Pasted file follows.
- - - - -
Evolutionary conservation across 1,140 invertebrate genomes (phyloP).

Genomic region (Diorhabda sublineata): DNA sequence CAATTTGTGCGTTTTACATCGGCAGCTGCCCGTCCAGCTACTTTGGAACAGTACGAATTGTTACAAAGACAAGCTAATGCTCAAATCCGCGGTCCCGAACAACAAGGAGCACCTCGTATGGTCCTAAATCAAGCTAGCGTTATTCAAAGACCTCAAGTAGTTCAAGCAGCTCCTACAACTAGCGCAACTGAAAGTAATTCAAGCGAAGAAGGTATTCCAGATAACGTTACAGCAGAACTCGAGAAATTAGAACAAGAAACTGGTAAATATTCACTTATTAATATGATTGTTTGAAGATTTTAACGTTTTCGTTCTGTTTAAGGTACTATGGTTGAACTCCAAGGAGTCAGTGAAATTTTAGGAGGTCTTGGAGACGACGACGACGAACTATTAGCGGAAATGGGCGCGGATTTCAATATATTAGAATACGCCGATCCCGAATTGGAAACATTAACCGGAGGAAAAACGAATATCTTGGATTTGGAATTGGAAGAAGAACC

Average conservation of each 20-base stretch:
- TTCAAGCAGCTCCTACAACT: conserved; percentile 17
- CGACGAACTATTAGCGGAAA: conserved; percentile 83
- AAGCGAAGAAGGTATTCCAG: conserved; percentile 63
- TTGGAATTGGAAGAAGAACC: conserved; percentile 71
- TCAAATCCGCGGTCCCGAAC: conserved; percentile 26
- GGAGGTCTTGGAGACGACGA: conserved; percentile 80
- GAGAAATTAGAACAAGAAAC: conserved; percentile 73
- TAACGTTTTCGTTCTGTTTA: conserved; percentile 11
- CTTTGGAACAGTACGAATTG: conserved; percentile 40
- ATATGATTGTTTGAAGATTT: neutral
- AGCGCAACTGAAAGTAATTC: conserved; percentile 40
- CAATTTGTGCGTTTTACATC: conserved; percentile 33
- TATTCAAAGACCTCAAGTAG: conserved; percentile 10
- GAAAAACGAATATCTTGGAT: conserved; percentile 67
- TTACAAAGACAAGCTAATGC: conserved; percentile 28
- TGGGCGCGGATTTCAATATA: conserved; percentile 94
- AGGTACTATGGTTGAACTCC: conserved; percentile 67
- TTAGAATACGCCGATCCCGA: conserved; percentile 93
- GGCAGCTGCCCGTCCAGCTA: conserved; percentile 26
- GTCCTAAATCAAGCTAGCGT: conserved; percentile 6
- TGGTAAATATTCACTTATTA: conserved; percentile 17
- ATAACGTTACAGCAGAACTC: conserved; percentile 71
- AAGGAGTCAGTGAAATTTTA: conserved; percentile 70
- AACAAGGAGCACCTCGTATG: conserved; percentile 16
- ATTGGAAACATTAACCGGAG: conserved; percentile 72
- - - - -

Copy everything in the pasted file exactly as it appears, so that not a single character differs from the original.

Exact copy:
Evolutionary conservation across 1,140 invertebrate genomes (phyloP).

Genomic region (Diorhabda sublineata): DNA sequence CAATTTGTGCGTTTTACATCGGCAGCTGCCCGTCCAGCTACTTTGGAACAGTACGAATTGTTACAAAGACAAGCTAATGCTCAAATCCGCGGTCCCGAACAACAAGGAGCACCTCGTATGGTCCTAAATCAAGCTAGCGTTATTCAAAGACCTCAAGTAGTTCAAGCAGCTCCTACAACTAGCGCAACTGAAAGTAATTCAAGCGAAGAAGGTATTCCAGATAACGTTACAGCAGAACTCGAGAAATTAGAACAAGAAACTGGTAAATATTCACTTATTAATATGATTGTTTGAAGATTTTAACGTTTTCGTTCTGTTTAAGGTACTATGGTTGAACTCCAAGGAGTCAGTGAAATTTTAGGAGGTCTTGGAGACGACGACGACGAACTATTAGCGGAAATGGGCGCGGATTTCAATATATTAGAATACGCCGATCCCGAATTGGAAACATTAACCGGAGGAAAAACGAATATCTTGGATTTGGAATTGGAAGAAGAACC

Average conservation of each 20-base stretch:
- TTCAAGCAGCTCCTACAACT: conserved; percentile 17
- CGACGAACTATTAGCGGAAA: conserved; percentile 83
- AAGCGAAGAAGGTATTCCAG: conserved; percentile 63
- TTGGAATTGGAAGAAGAACC: conserved; percentile 71
- TCAAATCCGCGGTCCCGAAC: conserved; percentile 26
- GGAGGTCTTGGAGACGACGA: conserved; percentile 80
- GAGAAATTAGAACAAGAAAC: conserved; percentile 73
- TAACGTTTTCGTTCTGTTTA: conserved; percentile 11
- CTTTGGAACAGTACGAATTG: conserved; percentile 40
- ATATGATTGTTTGAAGATTT: neutral
- AGCGCAACTGAAAGTAATTC: conserved; percentile 40
- CAATTTGTGCGTTTTACATC: conserved; percentile 33
- TATTCAAAGACCTCAAGTAG: conserved; percentile 10
- GAAAAACGAATATCTTGGAT: conserved; percentile 67
- TTACAAAGACAAGCTAATGC: conserved; percentile 28
- TGGGCGCGGATTTCAATATA: conserved; percentile 94
- AGGTACTATGGTTGAACTCC: conserved; percentile 67
- TTAGAATACGCCGATCCCGA: conserved; percentile 93
- GGCAGCTGCCCGTCCAGCTA: conserved; percentile 26
- GTCCTAAATCAAGCTAGCGT: conserved; percentile 6
- TGGTAAATATTCACTTATTA: conserved; percentile 17
- ATAACGTTACAGCAGAACTC: conserved; percentile 71
- AAGGAGTCAGTGAAATTTTA: conserved; percentile 70
- AACAAGGAGCACCTCGTATG: conserved; percentile 16
- ATTGGAAACATTAACCGGAG: conserved; percentile 72